The small size of the Edison boards can make them difficult to interface with, so Intel offers a few carrier dev kits that break out the signals on the board to more practical forms. I bought the Edison Arduino board ($90 with the Edison module at Fry's), which provides two USB ports (one of which can be either a micro connector or the old clunky connector), a microSD slot for removable storage, a pad for Arduino shields, and a DC input/voltage regulator for a DC plug. It seems like the perfect board for doing low-power data collection.

Running dump1090 on the Edison

The first step in getting dump1090 to work on the Edison was compiling it as a 32b application on my desktop. This task took more effort than just adding the -m32 flag to the command line, as my Fedora 21 desktop was missing 32b libraries. I found I had to install the 32b versions of libusbx, libusbx-devel, rtl-sdr, and rtl-sdr-devel. Even after doing that, pkgconfig didn't seem to like things. I eventually wound up hardwiring all the lib directory paths in the Makefile.

The next step was transferring the executable and missing libraries to the Edison board. After some trial and error I found the only things I needed were dump1090 and the shared library. I transferred these over with scp. I had to point LD_LIBRARY_PATH to pick up on the shared library, but otherwise dump1090 seemed to work pretty well.

Simple Logging with Perl

The next thing to do was write a simple Perl script that issued a request over a socket to the dump1090 program and then wrote the information to a text file stored on the sdcard. You could probably do this in a bash script with nc, but Perl seemed a little cleaner. The one obstacle I had to overcome was installing the Perl socket package on the Edison. Fortunately, I was able to find the package in an unofficial repo that other Edison developers are using.


use IO::Socket;
my $dir = "/media/sdcard";
my $sock;
do {
  sleep 1;
  $sock = new IO::Socket::INET( PeerAddr => 'localhost',
  	                             PeerPort => '30003',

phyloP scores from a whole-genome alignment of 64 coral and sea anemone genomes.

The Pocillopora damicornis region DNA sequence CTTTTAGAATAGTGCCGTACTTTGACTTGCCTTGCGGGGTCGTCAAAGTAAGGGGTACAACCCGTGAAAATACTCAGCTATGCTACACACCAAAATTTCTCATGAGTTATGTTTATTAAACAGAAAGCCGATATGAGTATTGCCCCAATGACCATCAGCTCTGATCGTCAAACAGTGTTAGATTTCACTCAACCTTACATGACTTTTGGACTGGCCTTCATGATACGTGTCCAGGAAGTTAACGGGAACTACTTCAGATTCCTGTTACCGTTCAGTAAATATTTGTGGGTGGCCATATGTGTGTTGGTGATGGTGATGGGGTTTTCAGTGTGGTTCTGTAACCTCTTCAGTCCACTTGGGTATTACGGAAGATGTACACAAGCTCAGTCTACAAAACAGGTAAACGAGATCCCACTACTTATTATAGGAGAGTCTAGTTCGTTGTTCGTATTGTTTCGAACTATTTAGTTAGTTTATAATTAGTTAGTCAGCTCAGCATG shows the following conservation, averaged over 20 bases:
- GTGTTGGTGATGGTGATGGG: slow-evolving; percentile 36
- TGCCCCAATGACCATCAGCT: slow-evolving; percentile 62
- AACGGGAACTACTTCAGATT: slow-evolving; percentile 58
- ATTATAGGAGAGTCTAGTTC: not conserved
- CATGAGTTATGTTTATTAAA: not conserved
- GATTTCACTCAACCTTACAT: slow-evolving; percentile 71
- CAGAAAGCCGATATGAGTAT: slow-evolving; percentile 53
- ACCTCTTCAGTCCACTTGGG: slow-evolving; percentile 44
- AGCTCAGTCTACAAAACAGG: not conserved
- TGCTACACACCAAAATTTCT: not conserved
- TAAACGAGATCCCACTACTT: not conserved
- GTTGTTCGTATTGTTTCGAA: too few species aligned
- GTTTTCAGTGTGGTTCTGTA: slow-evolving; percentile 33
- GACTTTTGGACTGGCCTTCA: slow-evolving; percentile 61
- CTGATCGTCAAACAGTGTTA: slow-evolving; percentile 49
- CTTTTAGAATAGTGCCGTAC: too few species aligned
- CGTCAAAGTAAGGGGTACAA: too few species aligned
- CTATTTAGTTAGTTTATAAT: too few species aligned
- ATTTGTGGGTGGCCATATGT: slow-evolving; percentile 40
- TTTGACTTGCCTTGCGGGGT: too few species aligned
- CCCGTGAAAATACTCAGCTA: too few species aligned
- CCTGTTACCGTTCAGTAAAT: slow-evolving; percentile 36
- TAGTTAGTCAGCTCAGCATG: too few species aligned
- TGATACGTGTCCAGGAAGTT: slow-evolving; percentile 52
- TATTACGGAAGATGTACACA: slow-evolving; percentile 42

Proto    => 'tcp');
} while(!$sock);

$prvdate ="";
  next if (!/^MSG,[13]/);
  @x = split /,/;
  ($id, $d1, $t1, $d2, $t2) = ($x[4], $x[6], $x[7], $x[8], $x[9]);
  ($flt, $alt, $lat, $lon) = ($x[10], $x[11], $x[14], $x[15]);

  my ($day,$month,$year,$min) = (localtime)[3,4,5,1];
  my $date = sprintf '%02d%02d%02d', $year-100,$month,$day;
    $line = "1\t$id\t$flt\t$d1\t$t1";
  } else {
    $line = "3\t$id\t$lat\t$lon\t$alt\t$d1\t$t1\t$d2\t$t2";
  if($date ne $prv_date){
    close $fh if($prv_date!="");
    open($fh, '>>',"$dir/$date.txt") or die "Bad file io";
  print $fh "$line\n";

Starting as a Service

The last step of the project was writing some init scripts so that the dump1090 program and the data capture script would run automatically when the board is turned on. Whether you like it or not, the default OS on the Edison uses systemd to control how services are launched on the board. I wound up using someone else's script as a template for my services. The first thing to do was to create the following cdu_dump1090.service script in /lib/systemd/system to get the system to start the dump1090 app. Note that systemd wants to be the one that sets your environment vars.

Description=dump1090 rtl service

ExecStart=/home/root/rtl/dump1090 --net --quiet


Next, I used the following cdu_store1090.service script to launch my Perl script. Even with a slight delay at start I was finding that the logger was sometimes starting up before the socket was ready and erroring out. Rather than mess with timing, I added the sleep/retry loop to the perl code.

Description=Store 1090 data to sdcard

ExecStartPre=sleep 2


In order to get systemd to use the changes at boot, I had to do the following:

systemctl daemon-reload
systemctl enable cdu_dump1090.service
systemctl enable cdu_store1090.service

It Works!

The end result of the project is that the system works- the Edison now boots up and automatically starts logging flight info to its microSD card. Having an embedded solution is handy for me, because I can plug it into an outlet somewhere and have it run automatically without worrying about how much power its using.